Strategies and Research Needs for EHS

In 2007, SNNI drafted the following research strategies and needs in response to a call for comment from the National Nanotechnology Initiative. In this document, SNNI outlines five areas regarding environmental, health and safety issues surrounding nanomaterials.

Environmental, Health and Safety - research strategies and needs

I. Design for safety – Chemical principles and first level risk assessment

  1. Examine the properties of molecular and microscale analogs. Can anything be learned from an understanding of those hazards?
  2. Pay attention to elemental composition and carefully examine any claims regarding the availability of those elements. What are the odds that these materials will become disperse in the environment in a form that can cause harm? What are the odds of human exposure?

II. Precautions in the face of uncertainty

  1. If no data are available, and especially if elemental composition or analogies to smaller or larger materials suggests harm, is exposure measured?
  2. Consumer products need appropriate testing. What is this testing? Who is responsible for carrying out the testing? Who will judge the quality of these approaches?

III. Design for safety – Fact finding

  1. A battery of tests need to be done to ascertain the likely impacts of engineered nanomaterials on human health and the environment. What are those important tests? How will concentration be determined [molarity, surface area, number of particles]?
  2. Testing needs to be done on the appropriate materials. While it is tempting to study commercially available nanomaterials, synthetic libraries will be needed to explore the many structural parameters and correlate structure with biological impact. Testing on both types of materials should be carried out, but must be done carefully, ensuring that the materials used are structurally well-characterized [e.g. core composition, size, shape] and pure. The effects of impurities can mask the effects of the nanomaterial. A lack of definition in the material structure prevents establishment of the predictive relationship that testing should inform.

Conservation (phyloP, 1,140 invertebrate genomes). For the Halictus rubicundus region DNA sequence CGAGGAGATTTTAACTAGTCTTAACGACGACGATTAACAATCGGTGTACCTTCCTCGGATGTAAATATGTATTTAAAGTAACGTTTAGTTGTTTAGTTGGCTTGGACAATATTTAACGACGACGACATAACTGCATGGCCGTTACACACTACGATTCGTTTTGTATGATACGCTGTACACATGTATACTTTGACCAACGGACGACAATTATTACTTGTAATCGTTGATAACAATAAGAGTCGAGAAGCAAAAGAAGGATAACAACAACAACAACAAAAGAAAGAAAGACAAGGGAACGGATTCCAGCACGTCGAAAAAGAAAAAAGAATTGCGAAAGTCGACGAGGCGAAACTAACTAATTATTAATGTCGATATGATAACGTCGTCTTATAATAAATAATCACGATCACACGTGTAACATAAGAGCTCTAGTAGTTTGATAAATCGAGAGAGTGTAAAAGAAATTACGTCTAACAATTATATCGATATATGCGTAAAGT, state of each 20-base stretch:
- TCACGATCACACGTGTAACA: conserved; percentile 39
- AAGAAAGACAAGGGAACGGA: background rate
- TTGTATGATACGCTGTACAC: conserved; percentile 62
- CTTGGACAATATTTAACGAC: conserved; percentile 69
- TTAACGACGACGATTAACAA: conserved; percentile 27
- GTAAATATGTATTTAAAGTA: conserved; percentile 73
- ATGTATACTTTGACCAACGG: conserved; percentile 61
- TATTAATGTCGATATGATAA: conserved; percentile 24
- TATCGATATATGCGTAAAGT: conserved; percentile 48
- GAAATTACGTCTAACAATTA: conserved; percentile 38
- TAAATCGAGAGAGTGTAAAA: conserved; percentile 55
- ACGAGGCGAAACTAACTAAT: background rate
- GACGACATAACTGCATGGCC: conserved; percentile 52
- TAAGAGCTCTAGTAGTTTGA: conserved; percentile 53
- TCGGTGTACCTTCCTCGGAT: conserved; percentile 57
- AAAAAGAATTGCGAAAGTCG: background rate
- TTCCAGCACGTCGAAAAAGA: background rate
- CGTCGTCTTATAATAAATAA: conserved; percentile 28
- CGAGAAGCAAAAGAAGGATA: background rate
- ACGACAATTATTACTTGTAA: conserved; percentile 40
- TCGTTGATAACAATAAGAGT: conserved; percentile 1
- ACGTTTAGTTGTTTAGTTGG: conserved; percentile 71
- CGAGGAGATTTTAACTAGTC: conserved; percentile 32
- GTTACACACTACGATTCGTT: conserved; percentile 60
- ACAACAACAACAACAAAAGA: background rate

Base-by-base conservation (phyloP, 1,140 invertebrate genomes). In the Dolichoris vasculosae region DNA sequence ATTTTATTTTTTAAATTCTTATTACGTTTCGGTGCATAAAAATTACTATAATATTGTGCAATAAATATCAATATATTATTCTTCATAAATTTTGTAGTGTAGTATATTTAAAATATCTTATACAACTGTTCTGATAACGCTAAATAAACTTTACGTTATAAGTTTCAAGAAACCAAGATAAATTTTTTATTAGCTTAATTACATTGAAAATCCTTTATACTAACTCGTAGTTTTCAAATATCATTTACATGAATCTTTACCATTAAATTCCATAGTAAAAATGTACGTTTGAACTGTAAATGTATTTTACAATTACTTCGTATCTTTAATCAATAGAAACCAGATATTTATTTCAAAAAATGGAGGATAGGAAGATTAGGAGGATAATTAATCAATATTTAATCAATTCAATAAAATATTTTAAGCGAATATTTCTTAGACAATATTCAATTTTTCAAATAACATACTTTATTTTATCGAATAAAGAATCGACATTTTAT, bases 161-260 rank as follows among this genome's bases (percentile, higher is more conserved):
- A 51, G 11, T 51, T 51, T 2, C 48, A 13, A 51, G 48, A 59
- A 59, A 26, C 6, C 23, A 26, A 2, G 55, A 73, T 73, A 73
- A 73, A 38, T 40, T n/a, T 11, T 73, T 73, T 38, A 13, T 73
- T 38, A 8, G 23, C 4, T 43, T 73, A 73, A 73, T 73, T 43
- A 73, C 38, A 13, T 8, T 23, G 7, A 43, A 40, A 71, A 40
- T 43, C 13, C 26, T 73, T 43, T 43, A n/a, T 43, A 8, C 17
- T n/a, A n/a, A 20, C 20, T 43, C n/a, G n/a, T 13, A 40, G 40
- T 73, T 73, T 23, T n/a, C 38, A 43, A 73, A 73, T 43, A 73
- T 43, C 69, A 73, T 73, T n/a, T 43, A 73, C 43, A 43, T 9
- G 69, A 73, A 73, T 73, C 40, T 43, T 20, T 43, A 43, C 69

3. Mechanisms need to be put in place to share data. These data are key to formulating products and necessary to design new nanomaterials with defined properties. What is the best dissemination mechanism? A database? Who will manage the database? How to avoid IP issues related to these data? How should the data be managed to facilitate their use in QSAR [Quantitative Structure-Activity Relationship] studies?

IV. Design for safety – synthetic strategies, purity

  1. In parallel with the development of the SARs, new synthetic nanoparticle fabrication processes and functionalization methods need to be developed. Functionalized nanoparticles are new, complex materials requiring significant production method development. New methods are needed to expand the available compositions for cores and shells, for controlling functionality, and for influencing core shape and size. It is essential that these capabilities be developed in parallel to the SAR work to avoid delays in material development – we need capacity to respond when desired modifications become clear.
  2. Nanomaterial purity is essential to assessment of biological impacts (as well as most physical properties). Greater attention to material purity is necessary to make rapid progress in developing SARs. It is critical to develop appropriate methods of assaying nanomaterial purity and developing new, efficient purification strategies (for example, nanofiltration). The lack of convenient methods of purification and assessment are both significant barriers to producing high purity nanomaterials at this time.

V. Design for safety – need for adequate materials characterization

  1. There needs to be a suite of characterization tools and some consensus on which methods are the most appropriate for each material class.
  2. In situ methods needed to monitor syntheses in order to gain better control over batch-to-batch variation. This is essential, because usually manipulating synthetic parameters is easier than trying to invoke size separations later.
^ Back to Top